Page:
Taipei, Feb. 3 (CNA) A total lunar eclipse with a rare occultation with Uranus on Nov. 8 and two meteor showers on May 6 and Dec. 14 are just some of the cosmic wonders visible from Taiwan in 2022, according to the Taipei Astronomical Museum.
Weather permitting, observation conditions for the eclipse should be excellent, with astronomy buffs able to catch the entire process in which the moon turns blood-red at one point, the museum said.
The eclipse will take place soon after the moon rises at 5:02 pm and last until 8:49 pm The museum added that the full moon will have a copper hue when it becomes completely obscured by the Earth’s shadow between 6:16 pm and 7 :42 pm
In a total lunar eclipse, the Earth is positioned between the sun and the moon, blocking sunlight from what would otherwise be a radiant full moon.
However, the moon does not completely disappear in a total lunar eclipse because of the refraction of sunlight by the Earth’s atmosphere into the shadow cone.
What is more special about the lunar eclipse this time is that it will be accompanied by an occultation of Uranus, meaning that the moon will pass in front of the planet, according to the museum.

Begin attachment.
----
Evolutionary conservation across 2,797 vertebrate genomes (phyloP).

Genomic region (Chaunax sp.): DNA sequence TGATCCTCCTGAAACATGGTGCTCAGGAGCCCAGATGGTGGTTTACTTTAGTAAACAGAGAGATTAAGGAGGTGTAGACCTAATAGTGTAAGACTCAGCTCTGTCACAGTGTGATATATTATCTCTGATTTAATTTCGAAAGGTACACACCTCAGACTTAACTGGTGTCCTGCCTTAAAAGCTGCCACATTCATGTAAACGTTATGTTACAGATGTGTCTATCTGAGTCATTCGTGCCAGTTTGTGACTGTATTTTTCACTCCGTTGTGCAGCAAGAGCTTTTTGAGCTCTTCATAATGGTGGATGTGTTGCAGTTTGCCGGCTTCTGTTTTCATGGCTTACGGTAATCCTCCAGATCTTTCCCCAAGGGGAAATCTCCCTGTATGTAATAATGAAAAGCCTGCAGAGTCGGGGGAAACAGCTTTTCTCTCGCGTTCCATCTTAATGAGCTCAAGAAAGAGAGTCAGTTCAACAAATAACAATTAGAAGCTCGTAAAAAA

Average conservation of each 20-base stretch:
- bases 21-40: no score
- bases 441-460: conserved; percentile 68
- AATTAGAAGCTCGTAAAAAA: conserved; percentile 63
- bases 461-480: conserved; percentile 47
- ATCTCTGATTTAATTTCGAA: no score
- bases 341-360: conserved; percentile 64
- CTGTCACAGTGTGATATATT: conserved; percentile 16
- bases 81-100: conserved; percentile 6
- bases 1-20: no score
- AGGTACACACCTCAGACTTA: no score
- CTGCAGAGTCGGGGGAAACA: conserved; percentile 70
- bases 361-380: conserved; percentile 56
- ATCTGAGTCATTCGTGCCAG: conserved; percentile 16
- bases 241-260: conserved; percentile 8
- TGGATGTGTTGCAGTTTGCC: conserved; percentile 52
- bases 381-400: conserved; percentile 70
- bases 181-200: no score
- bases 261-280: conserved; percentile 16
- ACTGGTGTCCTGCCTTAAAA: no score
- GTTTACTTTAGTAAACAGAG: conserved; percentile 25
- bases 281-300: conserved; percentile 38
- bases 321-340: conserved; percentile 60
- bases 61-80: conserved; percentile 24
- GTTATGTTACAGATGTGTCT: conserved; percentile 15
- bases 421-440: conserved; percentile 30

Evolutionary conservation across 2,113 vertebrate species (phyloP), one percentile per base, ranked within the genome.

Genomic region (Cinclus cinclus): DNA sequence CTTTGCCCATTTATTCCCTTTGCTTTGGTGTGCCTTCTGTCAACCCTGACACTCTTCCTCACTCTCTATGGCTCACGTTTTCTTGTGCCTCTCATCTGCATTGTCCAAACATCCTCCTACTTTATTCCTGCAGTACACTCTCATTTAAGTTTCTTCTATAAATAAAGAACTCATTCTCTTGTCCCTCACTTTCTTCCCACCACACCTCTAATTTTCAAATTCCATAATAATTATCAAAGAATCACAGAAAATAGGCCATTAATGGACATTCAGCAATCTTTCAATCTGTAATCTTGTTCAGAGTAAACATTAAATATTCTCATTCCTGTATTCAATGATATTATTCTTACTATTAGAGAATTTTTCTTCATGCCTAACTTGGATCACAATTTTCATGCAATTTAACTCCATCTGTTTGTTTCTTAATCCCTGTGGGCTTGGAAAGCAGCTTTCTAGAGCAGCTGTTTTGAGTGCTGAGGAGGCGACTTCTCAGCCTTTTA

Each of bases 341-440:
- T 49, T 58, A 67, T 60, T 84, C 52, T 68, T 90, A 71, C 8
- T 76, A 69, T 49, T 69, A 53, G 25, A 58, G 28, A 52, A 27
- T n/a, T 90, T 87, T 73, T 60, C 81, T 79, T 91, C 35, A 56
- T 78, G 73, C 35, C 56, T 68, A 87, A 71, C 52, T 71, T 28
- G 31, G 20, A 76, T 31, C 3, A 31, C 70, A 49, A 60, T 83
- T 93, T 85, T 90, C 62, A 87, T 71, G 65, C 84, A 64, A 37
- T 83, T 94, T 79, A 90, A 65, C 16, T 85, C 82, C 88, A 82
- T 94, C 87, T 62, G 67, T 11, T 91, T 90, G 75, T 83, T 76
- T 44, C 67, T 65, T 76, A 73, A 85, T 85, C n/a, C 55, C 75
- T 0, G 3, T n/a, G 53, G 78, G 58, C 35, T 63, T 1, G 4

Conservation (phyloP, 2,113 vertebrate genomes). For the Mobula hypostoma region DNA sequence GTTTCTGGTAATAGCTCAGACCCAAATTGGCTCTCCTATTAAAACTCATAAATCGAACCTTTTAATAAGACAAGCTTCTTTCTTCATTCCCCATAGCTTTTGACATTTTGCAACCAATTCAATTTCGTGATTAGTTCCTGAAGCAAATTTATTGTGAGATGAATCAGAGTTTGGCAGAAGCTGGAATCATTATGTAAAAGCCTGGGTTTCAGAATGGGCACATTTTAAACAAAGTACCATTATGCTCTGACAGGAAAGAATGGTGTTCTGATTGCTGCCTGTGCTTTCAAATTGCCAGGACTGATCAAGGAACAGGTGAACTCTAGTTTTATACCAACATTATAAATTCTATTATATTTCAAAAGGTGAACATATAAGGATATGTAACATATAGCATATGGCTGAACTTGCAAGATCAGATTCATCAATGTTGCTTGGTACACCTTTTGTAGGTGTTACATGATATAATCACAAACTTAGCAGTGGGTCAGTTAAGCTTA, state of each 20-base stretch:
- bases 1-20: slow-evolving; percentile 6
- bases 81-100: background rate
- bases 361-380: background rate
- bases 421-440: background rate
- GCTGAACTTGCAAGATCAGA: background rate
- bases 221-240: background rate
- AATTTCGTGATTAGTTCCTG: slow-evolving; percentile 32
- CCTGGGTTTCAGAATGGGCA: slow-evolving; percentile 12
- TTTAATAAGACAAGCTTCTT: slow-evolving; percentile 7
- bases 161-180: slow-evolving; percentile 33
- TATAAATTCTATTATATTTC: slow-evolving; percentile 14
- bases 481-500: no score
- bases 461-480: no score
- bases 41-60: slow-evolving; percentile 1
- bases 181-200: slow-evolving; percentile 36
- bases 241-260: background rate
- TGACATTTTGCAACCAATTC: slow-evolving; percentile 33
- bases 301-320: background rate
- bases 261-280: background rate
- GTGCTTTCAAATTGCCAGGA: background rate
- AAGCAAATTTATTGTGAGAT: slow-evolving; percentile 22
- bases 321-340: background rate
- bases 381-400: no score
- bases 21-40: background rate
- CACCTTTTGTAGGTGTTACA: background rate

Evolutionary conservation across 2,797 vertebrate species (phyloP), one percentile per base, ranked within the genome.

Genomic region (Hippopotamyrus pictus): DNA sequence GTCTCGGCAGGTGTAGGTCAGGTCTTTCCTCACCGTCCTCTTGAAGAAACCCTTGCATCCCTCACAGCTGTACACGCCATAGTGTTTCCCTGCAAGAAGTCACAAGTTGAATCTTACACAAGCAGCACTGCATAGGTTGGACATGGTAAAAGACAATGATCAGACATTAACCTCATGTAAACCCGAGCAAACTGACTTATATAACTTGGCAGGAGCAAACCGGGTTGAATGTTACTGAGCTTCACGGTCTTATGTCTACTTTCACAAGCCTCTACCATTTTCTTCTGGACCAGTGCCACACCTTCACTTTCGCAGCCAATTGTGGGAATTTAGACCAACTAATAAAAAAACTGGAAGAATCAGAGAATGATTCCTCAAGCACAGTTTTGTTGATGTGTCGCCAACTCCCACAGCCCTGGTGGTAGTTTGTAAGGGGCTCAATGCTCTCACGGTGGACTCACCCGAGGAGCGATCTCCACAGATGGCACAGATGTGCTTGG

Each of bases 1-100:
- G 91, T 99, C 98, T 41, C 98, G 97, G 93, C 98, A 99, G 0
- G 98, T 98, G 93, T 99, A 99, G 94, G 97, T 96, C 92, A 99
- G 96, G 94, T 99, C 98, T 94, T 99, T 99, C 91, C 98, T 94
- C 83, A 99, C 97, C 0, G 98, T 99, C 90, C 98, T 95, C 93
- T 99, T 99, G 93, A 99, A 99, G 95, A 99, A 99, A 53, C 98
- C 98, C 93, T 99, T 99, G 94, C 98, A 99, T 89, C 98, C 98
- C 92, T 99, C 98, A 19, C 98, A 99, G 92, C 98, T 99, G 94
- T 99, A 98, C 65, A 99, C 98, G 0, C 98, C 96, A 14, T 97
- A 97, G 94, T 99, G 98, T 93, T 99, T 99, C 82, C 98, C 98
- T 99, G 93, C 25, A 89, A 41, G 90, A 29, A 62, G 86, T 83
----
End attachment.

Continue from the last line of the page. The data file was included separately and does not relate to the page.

The rare phenomenon, which can be captured through binoculars, will take place around 7:05 pm-7:53 pm on Nov. 8.
The last time a total lunar eclipse coinciding with any kind of occultation of planets visible from Taiwan was before astronomical records began in the 17th century, the museum said.
For shooting star chasers, the best events for them will be the Eta Aquarids on May 6 and the Geminids on Dec.14, according to the museum.
Up to 50 Eta Aquarids per hour could flash through the radiant in the northern sky, the museum said, adding that observation conditions would be best after midnight thanks to smaller moon interference.
The Eta Aquarids, known for their brightness and high speed, happen when the Earth encounters dusty debris from Halley’s Comet.
For the Geminids– one of the three most prolific meteor showers of the year along with the Quadrantids in January and the Perseids in August– about 150 shooting stars per hour are estimated before midnight, the museum said.